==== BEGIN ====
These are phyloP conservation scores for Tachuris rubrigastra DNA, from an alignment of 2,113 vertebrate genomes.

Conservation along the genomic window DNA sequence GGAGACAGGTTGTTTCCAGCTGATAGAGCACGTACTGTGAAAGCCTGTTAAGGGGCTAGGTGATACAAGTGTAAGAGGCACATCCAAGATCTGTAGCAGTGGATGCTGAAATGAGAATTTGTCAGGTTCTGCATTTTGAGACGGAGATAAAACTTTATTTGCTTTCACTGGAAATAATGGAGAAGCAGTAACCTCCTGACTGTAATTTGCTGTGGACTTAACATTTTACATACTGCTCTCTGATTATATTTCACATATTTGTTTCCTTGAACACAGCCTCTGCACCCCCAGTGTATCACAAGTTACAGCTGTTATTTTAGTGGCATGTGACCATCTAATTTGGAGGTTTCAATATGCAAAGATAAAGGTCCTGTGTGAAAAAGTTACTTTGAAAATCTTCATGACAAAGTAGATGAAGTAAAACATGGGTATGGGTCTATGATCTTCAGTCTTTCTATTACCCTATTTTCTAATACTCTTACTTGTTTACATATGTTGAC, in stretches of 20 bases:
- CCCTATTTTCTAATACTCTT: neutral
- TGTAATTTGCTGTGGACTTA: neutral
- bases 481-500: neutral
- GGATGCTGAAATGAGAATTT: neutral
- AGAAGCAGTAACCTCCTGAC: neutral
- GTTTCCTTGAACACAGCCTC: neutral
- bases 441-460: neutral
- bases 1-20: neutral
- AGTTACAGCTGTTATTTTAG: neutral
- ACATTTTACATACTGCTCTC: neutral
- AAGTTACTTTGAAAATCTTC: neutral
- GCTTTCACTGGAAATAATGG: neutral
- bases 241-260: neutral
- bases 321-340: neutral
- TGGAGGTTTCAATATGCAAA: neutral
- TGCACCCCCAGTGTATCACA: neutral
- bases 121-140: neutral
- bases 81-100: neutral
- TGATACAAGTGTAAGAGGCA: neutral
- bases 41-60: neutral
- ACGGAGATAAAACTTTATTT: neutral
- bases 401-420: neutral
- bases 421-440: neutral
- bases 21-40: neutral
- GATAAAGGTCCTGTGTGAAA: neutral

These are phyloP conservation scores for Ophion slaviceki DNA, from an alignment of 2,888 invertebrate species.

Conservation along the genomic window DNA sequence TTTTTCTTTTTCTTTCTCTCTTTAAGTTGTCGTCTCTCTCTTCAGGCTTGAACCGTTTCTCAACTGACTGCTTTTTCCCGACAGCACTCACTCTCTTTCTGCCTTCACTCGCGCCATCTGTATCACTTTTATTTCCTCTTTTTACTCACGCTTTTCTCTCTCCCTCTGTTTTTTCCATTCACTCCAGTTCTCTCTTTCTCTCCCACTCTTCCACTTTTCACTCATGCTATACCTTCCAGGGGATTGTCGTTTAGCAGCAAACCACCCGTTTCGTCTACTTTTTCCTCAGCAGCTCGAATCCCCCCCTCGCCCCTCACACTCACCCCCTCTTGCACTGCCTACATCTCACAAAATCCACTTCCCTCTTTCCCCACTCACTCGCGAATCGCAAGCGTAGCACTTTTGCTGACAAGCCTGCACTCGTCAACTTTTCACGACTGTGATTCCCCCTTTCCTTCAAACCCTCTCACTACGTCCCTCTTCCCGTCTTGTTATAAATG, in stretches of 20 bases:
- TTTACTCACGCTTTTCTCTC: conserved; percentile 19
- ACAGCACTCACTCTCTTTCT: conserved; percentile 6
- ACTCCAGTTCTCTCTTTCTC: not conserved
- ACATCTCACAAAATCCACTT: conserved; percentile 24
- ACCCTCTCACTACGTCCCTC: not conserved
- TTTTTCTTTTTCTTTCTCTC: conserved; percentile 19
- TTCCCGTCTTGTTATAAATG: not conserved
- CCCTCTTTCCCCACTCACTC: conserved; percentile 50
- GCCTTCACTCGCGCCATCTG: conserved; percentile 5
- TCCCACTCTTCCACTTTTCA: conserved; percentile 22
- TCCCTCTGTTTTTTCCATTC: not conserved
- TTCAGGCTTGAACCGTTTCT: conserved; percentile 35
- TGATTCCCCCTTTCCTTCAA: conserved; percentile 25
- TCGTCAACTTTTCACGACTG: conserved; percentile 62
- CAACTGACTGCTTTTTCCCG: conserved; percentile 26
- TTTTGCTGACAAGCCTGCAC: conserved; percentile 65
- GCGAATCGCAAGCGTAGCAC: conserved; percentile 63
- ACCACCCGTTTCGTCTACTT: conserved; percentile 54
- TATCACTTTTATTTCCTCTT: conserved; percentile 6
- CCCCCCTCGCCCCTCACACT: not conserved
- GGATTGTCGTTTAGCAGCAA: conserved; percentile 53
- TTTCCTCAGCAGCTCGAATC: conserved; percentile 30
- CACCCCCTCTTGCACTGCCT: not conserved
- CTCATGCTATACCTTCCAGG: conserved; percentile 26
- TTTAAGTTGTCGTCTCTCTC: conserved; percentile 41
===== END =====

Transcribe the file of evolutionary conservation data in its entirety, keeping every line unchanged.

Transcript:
These are phyloP conservation scores for Tachuris rubrigastra DNA, from an alignment of 2,113 vertebrate genomes.

Conservation along the genomic window DNA sequence GGAGACAGGTTGTTTCCAGCTGATAGAGCACGTACTGTGAAAGCCTGTTAAGGGGCTAGGTGATACAAGTGTAAGAGGCACATCCAAGATCTGTAGCAGTGGATGCTGAAATGAGAATTTGTCAGGTTCTGCATTTTGAGACGGAGATAAAACTTTATTTGCTTTCACTGGAAATAATGGAGAAGCAGTAACCTCCTGACTGTAATTTGCTGTGGACTTAACATTTTACATACTGCTCTCTGATTATATTTCACATATTTGTTTCCTTGAACACAGCCTCTGCACCCCCAGTGTATCACAAGTTACAGCTGTTATTTTAGTGGCATGTGACCATCTAATTTGGAGGTTTCAATATGCAAAGATAAAGGTCCTGTGTGAAAAAGTTACTTTGAAAATCTTCATGACAAAGTAGATGAAGTAAAACATGGGTATGGGTCTATGATCTTCAGTCTTTCTATTACCCTATTTTCTAATACTCTTACTTGTTTACATATGTTGAC, in stretches of 20 bases:
- CCCTATTTTCTAATACTCTT: neutral
- TGTAATTTGCTGTGGACTTA: neutral
- bases 481-500: neutral
- GGATGCTGAAATGAGAATTT: neutral
- AGAAGCAGTAACCTCCTGAC: neutral
- GTTTCCTTGAACACAGCCTC: neutral
- bases 441-460: neutral
- bases 1-20: neutral
- AGTTACAGCTGTTATTTTAG: neutral
- ACATTTTACATACTGCTCTC: neutral
- AAGTTACTTTGAAAATCTTC: neutral
- GCTTTCACTGGAAATAATGG: neutral
- bases 241-260: neutral
- bases 321-340: neutral
- TGGAGGTTTCAATATGCAAA: neutral
- TGCACCCCCAGTGTATCACA: neutral
- bases 121-140: neutral
- bases 81-100: neutral
- TGATACAAGTGTAAGAGGCA: neutral
- bases 41-60: neutral
- ACGGAGATAAAACTTTATTT: neutral
- bases 401-420: neutral
- bases 421-440: neutral
- bases 21-40: neutral
- GATAAAGGTCCTGTGTGAAA: neutral

These are phyloP conservation scores for Ophion slaviceki DNA, from an alignment of 2,888 invertebrate species.

Conservation along the genomic window DNA sequence TTTTTCTTTTTCTTTCTCTCTTTAAGTTGTCGTCTCTCTCTTCAGGCTTGAACCGTTTCTCAACTGACTGCTTTTTCCCGACAGCACTCACTCTCTTTCTGCCTTCACTCGCGCCATCTGTATCACTTTTATTTCCTCTTTTTACTCACGCTTTTCTCTCTCCCTCTGTTTTTTCCATTCACTCCAGTTCTCTCTTTCTCTCCCACTCTTCCACTTTTCACTCATGCTATACCTTCCAGGGGATTGTCGTTTAGCAGCAAACCACCCGTTTCGTCTACTTTTTCCTCAGCAGCTCGAATCCCCCCCTCGCCCCTCACACTCACCCCCTCTTGCACTGCCTACATCTCACAAAATCCACTTCCCTCTTTCCCCACTCACTCGCGAATCGCAAGCGTAGCACTTTTGCTGACAAGCCTGCACTCGTCAACTTTTCACGACTGTGATTCCCCCTTTCCTTCAAACCCTCTCACTACGTCCCTCTTCCCGTCTTGTTATAAATG, in stretches of 20 bases:
- TTTACTCACGCTTTTCTCTC: conserved; percentile 19
- ACAGCACTCACTCTCTTTCT: conserved; percentile 6
- ACTCCAGTTCTCTCTTTCTC: not conserved
- ACATCTCACAAAATCCACTT: conserved; percentile 24
- ACCCTCTCACTACGTCCCTC: not conserved
- TTTTTCTTTTTCTTTCTCTC: conserved; percentile 19
- TTCCCGTCTTGTTATAAATG: not conserved
- CCCTCTTTCCCCACTCACTC: conserved; percentile 50
- GCCTTCACTCGCGCCATCTG: conserved; percentile 5
- TCCCACTCTTCCACTTTTCA: conserved; percentile 22
- TCCCTCTGTTTTTTCCATTC: not conserved
- TTCAGGCTTGAACCGTTTCT: conserved; percentile 35
- TGATTCCCCCTTTCCTTCAA: conserved; percentile 25
- TCGTCAACTTTTCACGACTG: conserved; percentile 62
- CAACTGACTGCTTTTTCCCG: conserved; percentile 26
- TTTTGCTGACAAGCCTGCAC: conserved; percentile 65
- GCGAATCGCAAGCGTAGCAC: conserved; percentile 63
- ACCACCCGTTTCGTCTACTT: conserved; percentile 54
- TATCACTTTTATTTCCTCTT: conserved; percentile 6
- CCCCCCTCGCCCCTCACACT: not conserved
- GGATTGTCGTTTAGCAGCAA: conserved; percentile 53
- TTTCCTCAGCAGCTCGAATC: conserved; percentile 30
- CACCCCCTCTTGCACTGCCT: not conserved
- CTCATGCTATACCTTCCAGG: conserved; percentile 26
- TTTAAGTTGTCGTCTCTCTC: conserved; percentile 41